Striding forward to announce the final hymn, Cridge cried, “I rise to protest against the views advocated by Archdeacon Reece. They are wrong and I would not again sit quietly and listen to their expression.”
These words were greeted with a shocked silence; then suddenly pandemonium broke out as his parishioners stamped and clapped their approval.
The disagreement between the dean and the bishop smouldered for a year until an ecclesiastical court was convened. It brought eighteen charges against Cridge, including one count of brawling in the church.
Cridge was suspended as dean of Christ Church, and his right to preach as a Church of England minister revoked. The Colonist took Cridge’s side, called it a kangaroo court that presented a “repulsive picture.”
Undeterred, Cridge went ahead with the next Sunday services, showing no sign of his feelings except for a closing hymn with the last line “Defiance to the Gates of Hell.”
Bishop Hills promptly applied for an injunction to remove Cridge from the church, and Supreme Court Chief Judge Matthew Begbie upheld it. A new rector was appointed, and Cridge was forbidden to enter the cathedral.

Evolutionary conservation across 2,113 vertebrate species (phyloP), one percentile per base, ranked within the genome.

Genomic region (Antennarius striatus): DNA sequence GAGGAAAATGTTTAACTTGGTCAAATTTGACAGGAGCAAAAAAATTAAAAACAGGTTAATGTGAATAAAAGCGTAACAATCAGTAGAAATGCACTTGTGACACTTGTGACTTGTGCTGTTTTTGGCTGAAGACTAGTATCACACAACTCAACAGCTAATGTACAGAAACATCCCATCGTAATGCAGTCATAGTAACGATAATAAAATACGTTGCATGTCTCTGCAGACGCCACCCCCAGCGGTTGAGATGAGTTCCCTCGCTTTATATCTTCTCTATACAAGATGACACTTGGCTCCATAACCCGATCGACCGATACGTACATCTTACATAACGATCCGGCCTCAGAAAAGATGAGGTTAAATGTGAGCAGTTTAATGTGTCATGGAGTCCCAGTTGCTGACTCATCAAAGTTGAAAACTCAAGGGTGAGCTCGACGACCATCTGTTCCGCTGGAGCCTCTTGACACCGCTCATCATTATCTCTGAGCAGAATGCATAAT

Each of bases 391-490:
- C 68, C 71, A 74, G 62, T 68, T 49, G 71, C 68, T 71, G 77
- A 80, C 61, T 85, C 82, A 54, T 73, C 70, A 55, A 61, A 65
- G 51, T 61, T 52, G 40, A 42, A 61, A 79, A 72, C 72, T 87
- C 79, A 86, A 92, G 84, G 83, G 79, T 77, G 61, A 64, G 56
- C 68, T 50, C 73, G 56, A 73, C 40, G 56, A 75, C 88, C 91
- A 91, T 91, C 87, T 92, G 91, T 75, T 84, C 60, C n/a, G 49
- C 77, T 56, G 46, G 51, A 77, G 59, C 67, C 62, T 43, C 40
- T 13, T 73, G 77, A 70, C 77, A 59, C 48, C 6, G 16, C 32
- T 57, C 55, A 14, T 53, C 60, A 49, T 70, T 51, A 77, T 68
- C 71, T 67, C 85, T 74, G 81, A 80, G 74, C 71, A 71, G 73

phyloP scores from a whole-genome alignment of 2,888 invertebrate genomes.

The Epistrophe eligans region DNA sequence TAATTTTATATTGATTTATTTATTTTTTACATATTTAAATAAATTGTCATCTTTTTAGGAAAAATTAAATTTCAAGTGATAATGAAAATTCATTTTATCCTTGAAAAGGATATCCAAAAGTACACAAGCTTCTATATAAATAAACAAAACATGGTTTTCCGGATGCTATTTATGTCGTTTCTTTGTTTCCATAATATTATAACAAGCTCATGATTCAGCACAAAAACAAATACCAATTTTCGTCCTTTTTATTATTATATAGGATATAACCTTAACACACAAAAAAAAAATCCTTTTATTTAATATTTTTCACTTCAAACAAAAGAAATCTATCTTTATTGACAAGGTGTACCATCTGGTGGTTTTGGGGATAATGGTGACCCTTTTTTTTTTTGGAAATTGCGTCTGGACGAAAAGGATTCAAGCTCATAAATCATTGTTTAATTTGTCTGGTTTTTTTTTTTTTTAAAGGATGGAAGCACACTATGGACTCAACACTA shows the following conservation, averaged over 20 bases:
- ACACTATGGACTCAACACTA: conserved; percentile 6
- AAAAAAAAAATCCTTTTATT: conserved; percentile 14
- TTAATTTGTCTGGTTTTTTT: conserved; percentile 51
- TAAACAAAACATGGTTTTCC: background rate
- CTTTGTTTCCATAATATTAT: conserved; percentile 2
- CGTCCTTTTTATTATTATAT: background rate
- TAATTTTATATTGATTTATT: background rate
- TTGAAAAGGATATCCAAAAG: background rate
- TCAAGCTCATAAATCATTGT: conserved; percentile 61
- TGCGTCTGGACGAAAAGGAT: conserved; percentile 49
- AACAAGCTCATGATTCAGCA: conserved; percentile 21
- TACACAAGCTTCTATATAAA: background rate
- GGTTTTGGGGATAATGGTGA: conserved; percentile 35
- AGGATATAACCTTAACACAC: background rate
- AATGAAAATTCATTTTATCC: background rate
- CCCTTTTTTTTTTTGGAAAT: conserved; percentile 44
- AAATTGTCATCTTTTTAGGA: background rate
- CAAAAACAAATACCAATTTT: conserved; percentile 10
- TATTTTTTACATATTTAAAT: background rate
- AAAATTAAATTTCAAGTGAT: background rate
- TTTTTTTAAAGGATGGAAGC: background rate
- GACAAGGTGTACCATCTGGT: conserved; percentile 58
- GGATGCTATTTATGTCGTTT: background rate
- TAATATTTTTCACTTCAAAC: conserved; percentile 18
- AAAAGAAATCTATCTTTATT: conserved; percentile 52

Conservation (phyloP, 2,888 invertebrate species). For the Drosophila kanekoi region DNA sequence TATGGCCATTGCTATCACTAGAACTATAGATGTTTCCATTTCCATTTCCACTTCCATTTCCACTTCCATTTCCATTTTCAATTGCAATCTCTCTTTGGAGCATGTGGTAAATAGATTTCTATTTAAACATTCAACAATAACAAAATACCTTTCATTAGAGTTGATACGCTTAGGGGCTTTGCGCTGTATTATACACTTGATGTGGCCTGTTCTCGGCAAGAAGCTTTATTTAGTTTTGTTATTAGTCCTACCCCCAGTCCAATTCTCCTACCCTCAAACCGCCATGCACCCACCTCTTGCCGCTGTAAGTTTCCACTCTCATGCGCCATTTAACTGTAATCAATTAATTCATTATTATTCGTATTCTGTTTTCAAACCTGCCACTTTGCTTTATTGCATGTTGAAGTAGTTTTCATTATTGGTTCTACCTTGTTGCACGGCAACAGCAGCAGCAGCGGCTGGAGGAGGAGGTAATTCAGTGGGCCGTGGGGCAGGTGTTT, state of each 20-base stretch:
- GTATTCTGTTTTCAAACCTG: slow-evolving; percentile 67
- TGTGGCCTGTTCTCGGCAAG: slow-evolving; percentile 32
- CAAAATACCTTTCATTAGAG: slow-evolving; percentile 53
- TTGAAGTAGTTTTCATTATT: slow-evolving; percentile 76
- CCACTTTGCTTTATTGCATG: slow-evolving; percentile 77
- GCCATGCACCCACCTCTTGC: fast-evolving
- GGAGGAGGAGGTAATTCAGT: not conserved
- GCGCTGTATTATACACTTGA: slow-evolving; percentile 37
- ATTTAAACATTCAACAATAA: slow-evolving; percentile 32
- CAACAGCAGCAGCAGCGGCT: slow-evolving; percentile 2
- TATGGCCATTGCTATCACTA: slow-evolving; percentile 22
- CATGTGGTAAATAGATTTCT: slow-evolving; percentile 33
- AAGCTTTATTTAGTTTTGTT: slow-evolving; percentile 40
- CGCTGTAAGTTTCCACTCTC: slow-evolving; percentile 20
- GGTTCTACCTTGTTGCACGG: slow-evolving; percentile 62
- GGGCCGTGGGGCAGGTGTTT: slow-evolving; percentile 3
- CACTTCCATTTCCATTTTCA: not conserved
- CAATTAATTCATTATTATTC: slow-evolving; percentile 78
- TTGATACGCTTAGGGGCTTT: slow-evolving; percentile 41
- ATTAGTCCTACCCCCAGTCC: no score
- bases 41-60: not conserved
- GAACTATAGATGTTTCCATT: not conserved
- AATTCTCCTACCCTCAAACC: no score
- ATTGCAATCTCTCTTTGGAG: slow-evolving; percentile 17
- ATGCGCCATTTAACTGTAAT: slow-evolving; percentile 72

When the unfortunate new rector assumed his duties, he faced an almost empty church with no sexton, no organist and only two choir members; the congregation remained staunchly behind Cridge, and decided to leave the church with him. Scenes of chaos ensued, recorded with delight by the Colonist. As the church doors opened to admit the new rector, sixty men and boys dashed in to remove the congregation’s possessions.
For days the dismantling continued, with parishioners carrying off Bibles, hymnbooks, stools, cushions and a strip of red carpet in suitcases and baskets.
Cridge left the Church of England for the newly organized Reformed Episcopal Church. His congregation followed as a body, and the construction of a new church began quickly on Humboldt Street, on land donated by James Douglas.
Named the Church of Our Lord by Cridge, it opened on January 16th, 1876, with a woman from the “bride ship” as its first organist. The same year, Cridge was elected missionary bishop of the Reformed Episcopal Church.
Bishop Hills returned to England to spend his last years there, and was little remembered in British Columbia.
Bishop Cridge died at the age of 96, having outlived Sir James Douglas, Amor de Cosmos, his wife, and six of his nine children. The Colonist declared his funeral one of the biggest the city had seen. 978-1-55380-099-6
Review by Joan Givner